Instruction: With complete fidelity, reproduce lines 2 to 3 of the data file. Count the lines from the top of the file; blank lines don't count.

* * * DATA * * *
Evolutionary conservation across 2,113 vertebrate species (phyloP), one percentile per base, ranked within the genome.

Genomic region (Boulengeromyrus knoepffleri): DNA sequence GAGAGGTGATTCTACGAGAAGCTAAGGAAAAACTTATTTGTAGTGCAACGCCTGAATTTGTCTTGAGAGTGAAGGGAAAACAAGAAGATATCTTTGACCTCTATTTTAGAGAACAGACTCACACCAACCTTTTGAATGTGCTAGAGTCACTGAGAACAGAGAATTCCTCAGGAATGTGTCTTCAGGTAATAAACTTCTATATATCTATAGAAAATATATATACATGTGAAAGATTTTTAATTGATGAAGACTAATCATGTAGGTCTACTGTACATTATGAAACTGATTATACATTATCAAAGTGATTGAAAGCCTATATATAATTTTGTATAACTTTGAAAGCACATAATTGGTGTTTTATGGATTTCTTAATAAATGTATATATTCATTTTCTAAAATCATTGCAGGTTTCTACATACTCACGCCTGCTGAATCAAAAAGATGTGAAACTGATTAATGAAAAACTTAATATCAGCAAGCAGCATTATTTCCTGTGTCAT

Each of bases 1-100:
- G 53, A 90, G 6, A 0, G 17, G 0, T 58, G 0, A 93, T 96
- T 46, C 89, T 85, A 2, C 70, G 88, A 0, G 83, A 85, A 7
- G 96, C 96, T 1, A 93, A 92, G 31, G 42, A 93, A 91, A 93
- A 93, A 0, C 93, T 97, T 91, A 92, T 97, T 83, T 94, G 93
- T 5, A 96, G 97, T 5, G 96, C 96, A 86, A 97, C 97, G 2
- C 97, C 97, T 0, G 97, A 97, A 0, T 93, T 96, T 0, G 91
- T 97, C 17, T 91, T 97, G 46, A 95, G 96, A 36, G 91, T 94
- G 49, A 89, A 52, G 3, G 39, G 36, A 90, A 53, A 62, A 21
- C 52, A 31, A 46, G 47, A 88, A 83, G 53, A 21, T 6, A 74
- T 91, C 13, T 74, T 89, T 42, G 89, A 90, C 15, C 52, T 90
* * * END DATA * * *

Genomic region (Boulengeromyrus knoepffleri): DNA sequence GAGAGGTGATTCTACGAGAAGCTAAGGAAAAACTTATTTGTAGTGCAACGCCTGAATTTGTCTTGAGAGTGAAGGGAAAACAAGAAGATATCTTTGACCTCTATTTTAGAGAACAGACTCACACCAACCTTTTGAATGTGCTAGAGTCACTGAGAACAGAGAATTCCTCAGGAATGTGTCTTCAGGTAATAAACTTCTATATATCTATAGAAAATATATATACATGTGAAAGATTTTTAATTGATGAAGACTAATCATGTAGGTCTACTGTACATTATGAAACTGATTATACATTATCAAAGTGATTGAAAGCCTATATATAATTTTGTATAACTTTGAAAGCACATAATTGGTGTTTTATGGATTTCTTAATAAATGTATATATTCATTTTCTAAAATCATTGCAGGTTTCTACATACTCACGCCTGCTGAATCAAAAAGATGTGAAACTGATTAATGAAAAACTTAATATCAGCAAGCAGCATTATTTCCTGTGTCAT

Each of bases 1-100: